Tuesday, January 27, 2009

It's Good to Know Where You're Not

Here's our Highway Sign of the Day:

Where I come from, you don't very often see signs that tell you what road you're not on, but in some parts of the country that's an important thing to know. This sign is (or was; I shot the picture in 1981) on Utah Route 46, just south of its intersection with US 163. I suspect the sign's there because this is pretty empty country, and if you find yourself on 46 (headed for the tiny town of Paradox, Colorado) when you meant to be on 163 headed for Monticello, you may go quite a ways before realizing your mistake.

So what was I doing here? Looking for the empty country; in particular, heading off to see the wild and scenic desert alone on a big Japanese dirtbike that I'd modified for long-distance touring. In other words, I was on something of a fool's errand, almost in the same league as that "Into the Wild" guy who walked into the Alaskan wilderness figuring to live off the land. A breakdown, a bad crash, or just a big error in my trail guide (no GPS or satellite navigation in those days!) would have meant the buzzards would get a bigger-than-usual meal. Looking back, I think I must have been slightly crazy to make this trip. But, obviously, nothing too awful went wrong, and I returned sunburned, bruised and more than a little humbled... and the buzzards went hungry. You can read about the trip, and see some pretty neat pictures, here.

When I was putting this story together, I visited a lot of web sites to make sure I had my facts more or less straight (it has been 27 years, after all). And I found that things do seem to change over time. A landmark that was called "Prostitute Butte" in '81 now sports the more politically correct name of "Lone Rock." I have a photo of a natural arch that doesn't seem to have the same name now that it had then... but it also doesn't look the same, even though it's in the same place. The creek's changed its name, or at least the spelling of the name, and the particular Jeep road I took now seems to be parts of three different Jeep roads... or perhaps it's now a mountain bike trail. And I don't recall having to pay a dollar to cross the last six hundred feet of private land.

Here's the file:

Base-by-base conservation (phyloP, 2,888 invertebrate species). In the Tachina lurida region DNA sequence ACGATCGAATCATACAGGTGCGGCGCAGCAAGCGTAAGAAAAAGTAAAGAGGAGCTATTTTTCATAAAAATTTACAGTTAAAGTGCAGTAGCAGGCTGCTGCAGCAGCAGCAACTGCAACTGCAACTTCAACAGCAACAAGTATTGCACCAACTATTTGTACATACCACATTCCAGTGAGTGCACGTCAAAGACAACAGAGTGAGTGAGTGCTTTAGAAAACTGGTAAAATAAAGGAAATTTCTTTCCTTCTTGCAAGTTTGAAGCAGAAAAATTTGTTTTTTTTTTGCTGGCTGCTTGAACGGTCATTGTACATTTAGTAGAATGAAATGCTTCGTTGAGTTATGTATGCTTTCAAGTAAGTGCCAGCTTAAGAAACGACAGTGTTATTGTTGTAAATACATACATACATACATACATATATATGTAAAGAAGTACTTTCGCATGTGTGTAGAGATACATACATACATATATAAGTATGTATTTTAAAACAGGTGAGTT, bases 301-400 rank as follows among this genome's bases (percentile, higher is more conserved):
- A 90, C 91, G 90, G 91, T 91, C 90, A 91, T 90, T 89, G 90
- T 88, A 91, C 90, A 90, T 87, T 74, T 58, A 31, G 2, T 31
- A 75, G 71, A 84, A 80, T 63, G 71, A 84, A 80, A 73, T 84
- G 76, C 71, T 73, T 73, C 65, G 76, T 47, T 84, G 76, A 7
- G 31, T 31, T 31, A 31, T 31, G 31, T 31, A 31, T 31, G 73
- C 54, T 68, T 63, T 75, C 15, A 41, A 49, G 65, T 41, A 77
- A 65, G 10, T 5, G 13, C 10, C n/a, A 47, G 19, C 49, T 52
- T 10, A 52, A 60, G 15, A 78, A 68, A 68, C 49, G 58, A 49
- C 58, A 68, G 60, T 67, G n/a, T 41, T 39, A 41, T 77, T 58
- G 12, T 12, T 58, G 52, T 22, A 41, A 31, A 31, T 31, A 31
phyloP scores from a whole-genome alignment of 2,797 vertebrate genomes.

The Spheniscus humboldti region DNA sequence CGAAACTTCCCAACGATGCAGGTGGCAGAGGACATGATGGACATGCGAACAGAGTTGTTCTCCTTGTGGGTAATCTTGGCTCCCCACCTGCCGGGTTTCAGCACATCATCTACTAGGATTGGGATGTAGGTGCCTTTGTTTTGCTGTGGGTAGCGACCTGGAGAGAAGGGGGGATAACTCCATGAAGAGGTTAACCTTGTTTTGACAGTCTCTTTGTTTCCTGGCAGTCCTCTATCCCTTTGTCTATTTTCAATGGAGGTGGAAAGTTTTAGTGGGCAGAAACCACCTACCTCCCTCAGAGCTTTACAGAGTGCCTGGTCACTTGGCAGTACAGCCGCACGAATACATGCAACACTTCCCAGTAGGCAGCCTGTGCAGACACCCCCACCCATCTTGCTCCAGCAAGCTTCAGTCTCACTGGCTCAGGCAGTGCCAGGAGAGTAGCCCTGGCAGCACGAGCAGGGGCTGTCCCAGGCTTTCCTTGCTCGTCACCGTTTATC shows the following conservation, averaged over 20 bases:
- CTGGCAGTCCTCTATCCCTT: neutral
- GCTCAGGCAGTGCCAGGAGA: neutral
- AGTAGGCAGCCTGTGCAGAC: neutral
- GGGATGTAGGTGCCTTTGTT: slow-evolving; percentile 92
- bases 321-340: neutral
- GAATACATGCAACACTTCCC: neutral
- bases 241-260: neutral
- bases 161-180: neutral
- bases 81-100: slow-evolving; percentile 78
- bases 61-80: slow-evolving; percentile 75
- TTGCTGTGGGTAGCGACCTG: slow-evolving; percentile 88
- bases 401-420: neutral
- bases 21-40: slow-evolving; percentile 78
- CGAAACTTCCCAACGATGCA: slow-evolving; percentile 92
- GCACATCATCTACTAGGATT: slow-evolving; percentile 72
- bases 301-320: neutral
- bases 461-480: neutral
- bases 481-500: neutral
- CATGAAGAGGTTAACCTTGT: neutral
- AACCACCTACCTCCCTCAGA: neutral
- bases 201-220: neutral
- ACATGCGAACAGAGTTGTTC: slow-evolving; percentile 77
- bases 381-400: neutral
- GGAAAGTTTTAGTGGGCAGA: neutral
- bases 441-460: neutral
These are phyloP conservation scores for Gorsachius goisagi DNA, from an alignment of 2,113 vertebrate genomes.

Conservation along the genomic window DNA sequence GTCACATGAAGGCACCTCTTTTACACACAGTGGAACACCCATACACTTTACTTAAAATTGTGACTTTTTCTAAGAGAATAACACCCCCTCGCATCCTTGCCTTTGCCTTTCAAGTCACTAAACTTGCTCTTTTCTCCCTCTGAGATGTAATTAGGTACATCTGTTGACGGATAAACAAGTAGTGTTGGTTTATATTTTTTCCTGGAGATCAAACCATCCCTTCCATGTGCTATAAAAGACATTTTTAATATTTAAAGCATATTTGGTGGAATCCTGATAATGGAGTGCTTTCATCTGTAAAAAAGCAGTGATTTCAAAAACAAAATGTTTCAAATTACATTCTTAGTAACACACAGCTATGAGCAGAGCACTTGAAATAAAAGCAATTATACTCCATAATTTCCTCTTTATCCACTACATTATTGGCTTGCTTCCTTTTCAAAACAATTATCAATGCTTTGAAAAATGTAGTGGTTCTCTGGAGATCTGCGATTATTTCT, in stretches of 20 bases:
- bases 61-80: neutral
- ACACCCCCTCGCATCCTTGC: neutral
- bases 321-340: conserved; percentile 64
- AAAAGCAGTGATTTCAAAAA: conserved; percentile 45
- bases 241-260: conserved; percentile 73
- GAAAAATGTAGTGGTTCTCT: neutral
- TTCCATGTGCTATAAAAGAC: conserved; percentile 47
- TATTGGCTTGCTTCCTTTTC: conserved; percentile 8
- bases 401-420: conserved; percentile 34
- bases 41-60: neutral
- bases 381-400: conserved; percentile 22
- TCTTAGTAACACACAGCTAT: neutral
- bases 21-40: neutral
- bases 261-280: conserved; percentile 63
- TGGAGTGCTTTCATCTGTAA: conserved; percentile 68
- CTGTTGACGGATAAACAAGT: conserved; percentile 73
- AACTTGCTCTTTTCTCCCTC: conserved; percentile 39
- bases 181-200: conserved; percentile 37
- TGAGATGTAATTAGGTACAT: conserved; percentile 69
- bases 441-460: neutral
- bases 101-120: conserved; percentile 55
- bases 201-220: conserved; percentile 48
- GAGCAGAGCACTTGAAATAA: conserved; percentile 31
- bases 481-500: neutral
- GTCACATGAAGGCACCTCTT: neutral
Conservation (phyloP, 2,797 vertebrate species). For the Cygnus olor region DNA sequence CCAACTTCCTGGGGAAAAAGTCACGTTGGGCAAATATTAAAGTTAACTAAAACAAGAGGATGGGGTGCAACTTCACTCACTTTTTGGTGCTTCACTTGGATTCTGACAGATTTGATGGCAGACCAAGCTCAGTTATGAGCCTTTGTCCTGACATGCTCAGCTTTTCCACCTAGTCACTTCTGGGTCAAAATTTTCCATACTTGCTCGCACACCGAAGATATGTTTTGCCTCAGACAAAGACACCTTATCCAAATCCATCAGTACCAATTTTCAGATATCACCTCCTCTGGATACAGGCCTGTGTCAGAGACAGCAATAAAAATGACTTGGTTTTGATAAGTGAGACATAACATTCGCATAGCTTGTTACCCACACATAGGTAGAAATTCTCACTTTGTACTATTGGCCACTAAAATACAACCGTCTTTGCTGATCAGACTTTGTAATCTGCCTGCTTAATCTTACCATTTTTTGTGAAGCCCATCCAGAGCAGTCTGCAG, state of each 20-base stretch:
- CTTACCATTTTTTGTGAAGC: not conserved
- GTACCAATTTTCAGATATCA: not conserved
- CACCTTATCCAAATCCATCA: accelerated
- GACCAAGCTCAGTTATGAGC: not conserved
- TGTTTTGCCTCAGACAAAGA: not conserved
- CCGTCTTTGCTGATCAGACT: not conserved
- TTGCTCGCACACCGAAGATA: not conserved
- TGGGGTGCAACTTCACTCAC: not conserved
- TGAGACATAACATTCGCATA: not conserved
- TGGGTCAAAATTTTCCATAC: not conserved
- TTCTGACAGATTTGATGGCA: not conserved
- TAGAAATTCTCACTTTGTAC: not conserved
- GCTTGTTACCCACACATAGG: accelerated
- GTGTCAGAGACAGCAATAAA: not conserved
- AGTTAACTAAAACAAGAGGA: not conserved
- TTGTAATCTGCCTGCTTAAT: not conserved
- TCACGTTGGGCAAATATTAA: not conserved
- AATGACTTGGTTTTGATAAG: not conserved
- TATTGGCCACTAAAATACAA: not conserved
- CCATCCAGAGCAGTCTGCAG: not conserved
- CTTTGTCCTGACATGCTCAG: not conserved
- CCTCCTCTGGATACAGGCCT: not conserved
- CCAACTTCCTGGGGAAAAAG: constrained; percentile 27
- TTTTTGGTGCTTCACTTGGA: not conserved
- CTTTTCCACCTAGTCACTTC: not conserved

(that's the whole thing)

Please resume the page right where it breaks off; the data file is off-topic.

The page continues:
Memory is funny stuff. Memories change over time, but reality also changes, it seems.


David said...

Hey, reality changes on me all the time. I grew up in the town I now live in, and I carry an internal circa 1969 map of the place, though it's changed a lot since then. I still reference one corner as the Thrifty Drug corner, though Thrifty's hasn't been there in thirty five years. Interestingly, in my mind, it makes no difference. I seamlessly close the disparity between map and reality. Amy, though, who didn't grow up here, has to manually translate and deliverately triagulate. My reality doesn't match hers. But I wonder how much anyone's reality really matches anyone else's. Isn't when we stumble upon the differences that we really feel close to another? After we have gone a few dozen miles down the wrong highway together, then we feel as if we really know the neighborhood.

Daniel C. Starr said...

When I worked at Bell Labs, we often referred to departments that way. Years after so-and-so moved on to another job, we'd say we worked in "so-and-so's old department." Sometimes the name that stuck was three or four bosses in the past.